Our first look at LG's all-new rounded smartwatch
If all the hype around the Moto 360 in recent months tells us anything, it's that tech enthusiasts want smartwatches that look good. LG's first Android Wear device, the G Watch, was little more than a vessel for Google's wearable OS. There really wasn't much hardware to talk about, just a rectangle on your wrist, and a window onto Android Wear.
For its second Android wearable, the LG G Watch R, the Korean manufacturer has focused much more strongly on the design of the physical hardware. And the result looks less like a smartphone on your wrist and more like a traditional analog watch. There's a gulf in build quality between the G Watch R and an expensive high-end timepiece, but like the rival Moto 360, it represents an important step in the right direction for smartwatch design.
The LG G Watch R boasts a bold design — one two years in the making according to the company's designers. Though whether it's the right fit for you — both physically and stylistically — will vary from individual to individual. In our opinion it's a vast improvement on the original G Watch, which is seen as more of a reference design for Android Wear than a fashion item. At least this G Watch is trying to be something.
The body of the G Watch R is a union of glass and metal, with a stainless steel frame and substantial lugs joining to its calfskin strap. Although there's only one body style, LG showed the device paired with a variety of different straps intended to fit different use cases — from sporty fabric designs to metal links suited to a more formal setting. There's no escaping the sheer size of the G Watch R — its chunky proportions make it feel larger on the wrist than its squared-off sibling — but at least you've got some personalization options open beyond the bundled leather strap.
The same goes for watch faces, and LG's included a wide variety of analog faces with the G Watch R for different styles and scenarios — for example camping, hiking or a world clock showing the time in different locations. Given the dearth of decent watch faces for the original G Watch, the variety we're seeing in the G Watch R is a welcome change. The core software remains Android Wear, however, and it's going to take Google to move that experience forward. (Our fingers are crossed for some meaningful improvements with the upcoming Android L release.)
The internals haven't changed much, but the screen is vastly improved.
When it comes to numbers and specifications, the G Watch R doesn't stray far from its predecessor's spec sheet — you're running a Qualcomm Snapdragon 400 CPU and 512MB of RAM. The screen has seen a significant improvement, though, moving to a P-OLED panel at 320x320 resolution (with the corners cut off, naturally), and it's noticeably brighter and more vivid than the original G Watch's dull LCD. We'll need to wait and see how daylight visibility plays out, but based on the brightness alone the G Watch R should be easier to see outdoors.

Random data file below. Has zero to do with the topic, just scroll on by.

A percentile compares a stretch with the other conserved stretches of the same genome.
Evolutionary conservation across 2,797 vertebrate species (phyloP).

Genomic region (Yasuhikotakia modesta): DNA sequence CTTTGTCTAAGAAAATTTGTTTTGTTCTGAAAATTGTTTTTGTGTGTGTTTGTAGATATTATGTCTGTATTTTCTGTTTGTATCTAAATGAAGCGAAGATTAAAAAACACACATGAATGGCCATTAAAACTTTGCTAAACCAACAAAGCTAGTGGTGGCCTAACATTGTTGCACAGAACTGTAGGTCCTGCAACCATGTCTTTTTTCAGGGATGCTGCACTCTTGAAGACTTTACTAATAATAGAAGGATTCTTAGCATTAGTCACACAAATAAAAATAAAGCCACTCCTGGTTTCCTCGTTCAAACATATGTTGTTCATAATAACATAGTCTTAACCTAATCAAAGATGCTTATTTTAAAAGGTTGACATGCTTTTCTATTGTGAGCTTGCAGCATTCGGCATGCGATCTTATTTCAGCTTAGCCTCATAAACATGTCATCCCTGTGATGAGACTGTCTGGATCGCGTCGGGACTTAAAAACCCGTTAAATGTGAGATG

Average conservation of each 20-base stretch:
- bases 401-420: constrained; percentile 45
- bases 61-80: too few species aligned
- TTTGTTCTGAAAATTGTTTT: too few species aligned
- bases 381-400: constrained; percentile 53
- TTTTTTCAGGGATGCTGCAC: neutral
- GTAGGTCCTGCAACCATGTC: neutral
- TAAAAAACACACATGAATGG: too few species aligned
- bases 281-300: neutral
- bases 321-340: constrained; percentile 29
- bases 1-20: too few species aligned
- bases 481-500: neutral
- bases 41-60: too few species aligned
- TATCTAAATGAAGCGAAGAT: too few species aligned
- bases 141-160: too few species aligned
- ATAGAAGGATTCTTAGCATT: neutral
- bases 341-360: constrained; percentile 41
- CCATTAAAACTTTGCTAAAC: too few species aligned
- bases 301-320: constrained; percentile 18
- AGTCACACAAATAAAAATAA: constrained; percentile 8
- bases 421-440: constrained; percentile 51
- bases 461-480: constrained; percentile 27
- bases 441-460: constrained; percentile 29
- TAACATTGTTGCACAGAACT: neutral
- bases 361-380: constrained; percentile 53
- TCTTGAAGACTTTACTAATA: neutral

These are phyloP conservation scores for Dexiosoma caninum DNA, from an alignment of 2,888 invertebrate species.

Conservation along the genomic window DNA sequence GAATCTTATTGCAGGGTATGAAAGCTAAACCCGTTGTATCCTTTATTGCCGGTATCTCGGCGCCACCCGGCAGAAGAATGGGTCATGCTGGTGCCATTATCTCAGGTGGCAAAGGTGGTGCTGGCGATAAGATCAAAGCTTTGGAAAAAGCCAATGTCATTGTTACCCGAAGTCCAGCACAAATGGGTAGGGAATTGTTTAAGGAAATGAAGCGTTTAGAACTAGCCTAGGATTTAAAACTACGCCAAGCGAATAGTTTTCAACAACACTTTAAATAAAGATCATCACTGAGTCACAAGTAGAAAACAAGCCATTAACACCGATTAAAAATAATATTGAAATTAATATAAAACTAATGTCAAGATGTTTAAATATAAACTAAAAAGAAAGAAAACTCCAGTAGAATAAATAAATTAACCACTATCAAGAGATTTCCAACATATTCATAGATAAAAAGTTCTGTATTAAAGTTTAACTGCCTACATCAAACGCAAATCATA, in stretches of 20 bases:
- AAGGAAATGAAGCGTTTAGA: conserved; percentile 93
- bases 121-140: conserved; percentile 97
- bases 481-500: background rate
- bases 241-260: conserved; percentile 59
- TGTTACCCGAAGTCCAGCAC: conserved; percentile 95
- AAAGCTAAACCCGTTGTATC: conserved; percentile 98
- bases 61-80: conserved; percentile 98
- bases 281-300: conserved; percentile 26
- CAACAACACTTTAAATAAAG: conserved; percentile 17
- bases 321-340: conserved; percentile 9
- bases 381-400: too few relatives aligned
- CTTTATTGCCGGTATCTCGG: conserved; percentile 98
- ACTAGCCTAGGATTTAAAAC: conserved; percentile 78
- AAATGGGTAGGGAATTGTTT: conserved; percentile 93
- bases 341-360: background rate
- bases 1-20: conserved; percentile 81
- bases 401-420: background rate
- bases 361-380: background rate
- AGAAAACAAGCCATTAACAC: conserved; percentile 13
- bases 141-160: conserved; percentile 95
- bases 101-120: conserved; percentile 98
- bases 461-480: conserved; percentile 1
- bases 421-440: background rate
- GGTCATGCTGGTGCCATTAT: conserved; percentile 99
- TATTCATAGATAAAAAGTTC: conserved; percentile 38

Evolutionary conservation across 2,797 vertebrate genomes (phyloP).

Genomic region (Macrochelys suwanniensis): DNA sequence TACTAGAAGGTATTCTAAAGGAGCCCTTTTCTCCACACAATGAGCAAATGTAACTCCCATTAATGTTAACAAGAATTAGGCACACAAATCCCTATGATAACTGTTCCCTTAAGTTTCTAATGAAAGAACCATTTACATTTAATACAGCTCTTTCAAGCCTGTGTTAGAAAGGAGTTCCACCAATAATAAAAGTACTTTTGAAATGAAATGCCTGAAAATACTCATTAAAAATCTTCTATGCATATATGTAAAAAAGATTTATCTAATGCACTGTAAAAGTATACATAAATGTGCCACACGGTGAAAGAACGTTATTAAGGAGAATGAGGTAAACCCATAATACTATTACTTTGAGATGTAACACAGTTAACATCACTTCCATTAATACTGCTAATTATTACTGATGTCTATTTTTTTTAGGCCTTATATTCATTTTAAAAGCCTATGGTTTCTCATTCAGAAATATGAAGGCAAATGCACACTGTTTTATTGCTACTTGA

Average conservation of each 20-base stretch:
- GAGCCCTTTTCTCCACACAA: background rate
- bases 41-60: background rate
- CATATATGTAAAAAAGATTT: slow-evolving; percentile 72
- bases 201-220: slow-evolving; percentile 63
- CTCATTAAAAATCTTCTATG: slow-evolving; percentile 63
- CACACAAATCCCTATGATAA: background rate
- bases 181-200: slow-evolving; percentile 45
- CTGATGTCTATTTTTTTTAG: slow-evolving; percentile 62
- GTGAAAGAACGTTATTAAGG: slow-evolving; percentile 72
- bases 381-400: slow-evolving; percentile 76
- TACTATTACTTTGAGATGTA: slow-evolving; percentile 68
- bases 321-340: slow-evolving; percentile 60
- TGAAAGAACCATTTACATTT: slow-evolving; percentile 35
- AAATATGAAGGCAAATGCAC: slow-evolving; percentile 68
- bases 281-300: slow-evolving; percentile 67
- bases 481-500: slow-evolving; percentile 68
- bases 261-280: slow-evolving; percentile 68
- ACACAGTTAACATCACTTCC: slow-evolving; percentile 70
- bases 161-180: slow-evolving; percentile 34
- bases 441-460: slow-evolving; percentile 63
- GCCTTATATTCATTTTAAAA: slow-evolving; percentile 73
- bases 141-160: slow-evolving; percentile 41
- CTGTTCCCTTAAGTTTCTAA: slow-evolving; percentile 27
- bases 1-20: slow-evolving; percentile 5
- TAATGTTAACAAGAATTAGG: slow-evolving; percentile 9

Unfortunately there's no ambient light sensor included — a disadvantage compared to the Moto 360, meaning you'll need to change brightness levels manually through Android Wear's cumbersome settings menu. The trade-off is that you get a "true circular" display, rather than settling for the cutout used by Motorola.
When it comes time to charge, the G Watch R uses a magnetic dock like the original — a larger hockey puck-like design. Like LG's previous smartwatch, pins on the back of the watch join it to its charging dock, and the puck itself connects to other stuff over microUSB. We're not huge fans of proprietary charging docks, but the nature of smartwatches makes them unavoidable to a degree, and at least LG's circular arrangement fits together neatly.
The G Watch R boasts a bold design, but it might lack universal appeal
It's still early days for the LG G Watch R, which is expected to ship in Q4. We have a pretty good picture of the hardware, but we'll have to wait and see how Android Wear develops, and what other software tricks LG might be able to bring to the experience. Perhaps the most significant quality of this watch, though, is how unlike a smartwatch it looks. From the right angle, in the right conditions, you could absolutely confuse the G Watch R with a standard analog timepiece, and that's something you can't really say about any of the competition.